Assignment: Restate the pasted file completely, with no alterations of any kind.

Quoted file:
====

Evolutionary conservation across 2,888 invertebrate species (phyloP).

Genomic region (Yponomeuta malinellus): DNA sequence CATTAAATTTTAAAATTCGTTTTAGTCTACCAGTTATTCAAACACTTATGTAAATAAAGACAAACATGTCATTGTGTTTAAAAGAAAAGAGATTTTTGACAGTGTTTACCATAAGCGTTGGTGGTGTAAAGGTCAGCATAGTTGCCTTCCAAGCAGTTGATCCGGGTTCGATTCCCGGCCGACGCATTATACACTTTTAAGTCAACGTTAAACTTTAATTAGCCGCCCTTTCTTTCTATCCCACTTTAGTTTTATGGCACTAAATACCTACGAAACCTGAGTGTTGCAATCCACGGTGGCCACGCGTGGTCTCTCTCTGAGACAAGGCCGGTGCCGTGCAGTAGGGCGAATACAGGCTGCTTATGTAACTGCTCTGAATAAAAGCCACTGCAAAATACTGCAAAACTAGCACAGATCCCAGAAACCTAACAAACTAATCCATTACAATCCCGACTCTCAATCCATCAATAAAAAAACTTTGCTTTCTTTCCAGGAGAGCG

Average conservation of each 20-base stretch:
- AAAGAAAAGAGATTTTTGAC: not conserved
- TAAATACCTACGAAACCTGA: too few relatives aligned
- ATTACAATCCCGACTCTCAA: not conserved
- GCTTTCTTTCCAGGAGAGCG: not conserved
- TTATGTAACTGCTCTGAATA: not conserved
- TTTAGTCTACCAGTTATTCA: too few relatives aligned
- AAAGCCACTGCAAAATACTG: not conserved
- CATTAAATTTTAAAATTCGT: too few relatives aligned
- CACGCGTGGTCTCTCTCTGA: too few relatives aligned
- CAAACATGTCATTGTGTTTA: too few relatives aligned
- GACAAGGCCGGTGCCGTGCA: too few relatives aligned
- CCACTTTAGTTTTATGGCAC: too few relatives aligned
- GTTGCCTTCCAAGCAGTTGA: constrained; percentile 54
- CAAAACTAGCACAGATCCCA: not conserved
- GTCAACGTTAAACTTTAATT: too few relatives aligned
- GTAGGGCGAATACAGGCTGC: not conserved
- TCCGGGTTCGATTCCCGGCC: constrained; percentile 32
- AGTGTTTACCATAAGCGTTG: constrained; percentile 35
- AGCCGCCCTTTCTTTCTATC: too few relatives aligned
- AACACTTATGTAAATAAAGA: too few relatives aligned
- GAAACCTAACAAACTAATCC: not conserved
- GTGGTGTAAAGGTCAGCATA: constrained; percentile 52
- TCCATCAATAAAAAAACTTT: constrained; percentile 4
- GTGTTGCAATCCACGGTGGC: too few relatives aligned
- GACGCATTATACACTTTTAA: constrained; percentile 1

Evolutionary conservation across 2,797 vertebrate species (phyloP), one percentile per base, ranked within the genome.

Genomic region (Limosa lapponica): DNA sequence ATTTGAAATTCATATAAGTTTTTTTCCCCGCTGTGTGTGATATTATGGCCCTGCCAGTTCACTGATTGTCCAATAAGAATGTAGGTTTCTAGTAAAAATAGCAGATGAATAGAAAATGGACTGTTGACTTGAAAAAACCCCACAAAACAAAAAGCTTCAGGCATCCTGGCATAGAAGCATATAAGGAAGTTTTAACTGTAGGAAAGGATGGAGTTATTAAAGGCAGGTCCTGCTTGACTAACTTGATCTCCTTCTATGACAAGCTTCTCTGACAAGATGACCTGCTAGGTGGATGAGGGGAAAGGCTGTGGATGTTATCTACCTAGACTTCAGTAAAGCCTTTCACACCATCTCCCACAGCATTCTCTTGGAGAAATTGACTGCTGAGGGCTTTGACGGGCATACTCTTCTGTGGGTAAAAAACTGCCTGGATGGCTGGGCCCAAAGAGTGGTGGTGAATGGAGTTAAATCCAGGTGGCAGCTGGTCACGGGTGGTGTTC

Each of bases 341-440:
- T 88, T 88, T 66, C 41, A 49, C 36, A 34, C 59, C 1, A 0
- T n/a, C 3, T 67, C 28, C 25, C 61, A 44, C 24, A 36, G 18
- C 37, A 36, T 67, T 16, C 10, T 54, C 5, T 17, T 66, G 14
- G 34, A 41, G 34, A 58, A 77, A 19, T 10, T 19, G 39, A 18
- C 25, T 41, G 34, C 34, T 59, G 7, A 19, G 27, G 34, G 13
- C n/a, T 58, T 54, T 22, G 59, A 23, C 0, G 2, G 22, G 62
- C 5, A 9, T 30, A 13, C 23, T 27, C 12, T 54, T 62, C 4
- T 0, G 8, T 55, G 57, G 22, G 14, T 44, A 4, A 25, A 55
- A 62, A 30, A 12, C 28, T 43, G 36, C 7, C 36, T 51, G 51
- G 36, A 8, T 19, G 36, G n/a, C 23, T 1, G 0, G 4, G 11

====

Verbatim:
Evolutionary conservation across 2,888 invertebrate species (phyloP).

Genomic region (Yponomeuta malinellus): DNA sequence CATTAAATTTTAAAATTCGTTTTAGTCTACCAGTTATTCAAACACTTATGTAAATAAAGACAAACATGTCATTGTGTTTAAAAGAAAAGAGATTTTTGACAGTGTTTACCATAAGCGTTGGTGGTGTAAAGGTCAGCATAGTTGCCTTCCAAGCAGTTGATCCGGGTTCGATTCCCGGCCGACGCATTATACACTTTTAAGTCAACGTTAAACTTTAATTAGCCGCCCTTTCTTTCTATCCCACTTTAGTTTTATGGCACTAAATACCTACGAAACCTGAGTGTTGCAATCCACGGTGGCCACGCGTGGTCTCTCTCTGAGACAAGGCCGGTGCCGTGCAGTAGGGCGAATACAGGCTGCTTATGTAACTGCTCTGAATAAAAGCCACTGCAAAATACTGCAAAACTAGCACAGATCCCAGAAACCTAACAAACTAATCCATTACAATCCCGACTCTCAATCCATCAATAAAAAAACTTTGCTTTCTTTCCAGGAGAGCG

Average conservation of each 20-base stretch:
- AAAGAAAAGAGATTTTTGAC: not conserved
- TAAATACCTACGAAACCTGA: too few relatives aligned
- ATTACAATCCCGACTCTCAA: not conserved
- GCTTTCTTTCCAGGAGAGCG: not conserved
- TTATGTAACTGCTCTGAATA: not conserved
- TTTAGTCTACCAGTTATTCA: too few relatives aligned
- AAAGCCACTGCAAAATACTG: not conserved
- CATTAAATTTTAAAATTCGT: too few relatives aligned
- CACGCGTGGTCTCTCTCTGA: too few relatives aligned
- CAAACATGTCATTGTGTTTA: too few relatives aligned
- GACAAGGCCGGTGCCGTGCA: too few relatives aligned
- CCACTTTAGTTTTATGGCAC: too few relatives aligned
- GTTGCCTTCCAAGCAGTTGA: constrained; percentile 54
- CAAAACTAGCACAGATCCCA: not conserved
- GTCAACGTTAAACTTTAATT: too few relatives aligned
- GTAGGGCGAATACAGGCTGC: not conserved
- TCCGGGTTCGATTCCCGGCC: constrained; percentile 32
- AGTGTTTACCATAAGCGTTG: constrained; percentile 35
- AGCCGCCCTTTCTTTCTATC: too few relatives aligned
- AACACTTATGTAAATAAAGA: too few relatives aligned
- GAAACCTAACAAACTAATCC: not conserved
- GTGGTGTAAAGGTCAGCATA: constrained; percentile 52
- TCCATCAATAAAAAAACTTT: constrained; percentile 4
- GTGTTGCAATCCACGGTGGC: too few relatives aligned
- GACGCATTATACACTTTTAA: constrained; percentile 1

Evolutionary conservation across 2,797 vertebrate species (phyloP), one percentile per base, ranked within the genome.

Genomic region (Limosa lapponica): DNA sequence ATTTGAAATTCATATAAGTTTTTTTCCCCGCTGTGTGTGATATTATGGCCCTGCCAGTTCACTGATTGTCCAATAAGAATGTAGGTTTCTAGTAAAAATAGCAGATGAATAGAAAATGGACTGTTGACTTGAAAAAACCCCACAAAACAAAAAGCTTCAGGCATCCTGGCATAGAAGCATATAAGGAAGTTTTAACTGTAGGAAAGGATGGAGTTATTAAAGGCAGGTCCTGCTTGACTAACTTGATCTCCTTCTATGACAAGCTTCTCTGACAAGATGACCTGCTAGGTGGATGAGGGGAAAGGCTGTGGATGTTATCTACCTAGACTTCAGTAAAGCCTTTCACACCATCTCCCACAGCATTCTCTTGGAGAAATTGACTGCTGAGGGCTTTGACGGGCATACTCTTCTGTGGGTAAAAAACTGCCTGGATGGCTGGGCCCAAAGAGTGGTGGTGAATGGAGTTAAATCCAGGTGGCAGCTGGTCACGGGTGGTGTTC

Each of bases 341-440:
- T 88, T 88, T 66, C 41, A 49, C 36, A 34, C 59, C 1, A 0
- T n/a, C 3, T 67, C 28, C 25, C 61, A 44, C 24, A 36, G 18
- C 37, A 36, T 67, T 16, C 10, T 54, C 5, T 17, T 66, G 14
- G 34, A 41, G 34, A 58, A 77, A 19, T 10, T 19, G 39, A 18
- C 25, T 41, G 34, C 34, T 59, G 7, A 19, G 27, G 34, G 13
- C n/a, T 58, T 54, T 22, G 59, A 23, C 0, G 2, G 22, G 62
- C 5, A 9, T 30, A 13, C 23, T 27, C 12, T 54, T 62, C 4
- T 0, G 8, T 55, G 57, G 22, G 14, T 44, A 4, A 25, A 55
- A 62, A 30, A 12, C 28, T 43, G 36, C 7, C 36, T 51, G 51
- G 36, A 8, T 19, G 36, G n/a, C 23, T 1, G 0, G 4, G 11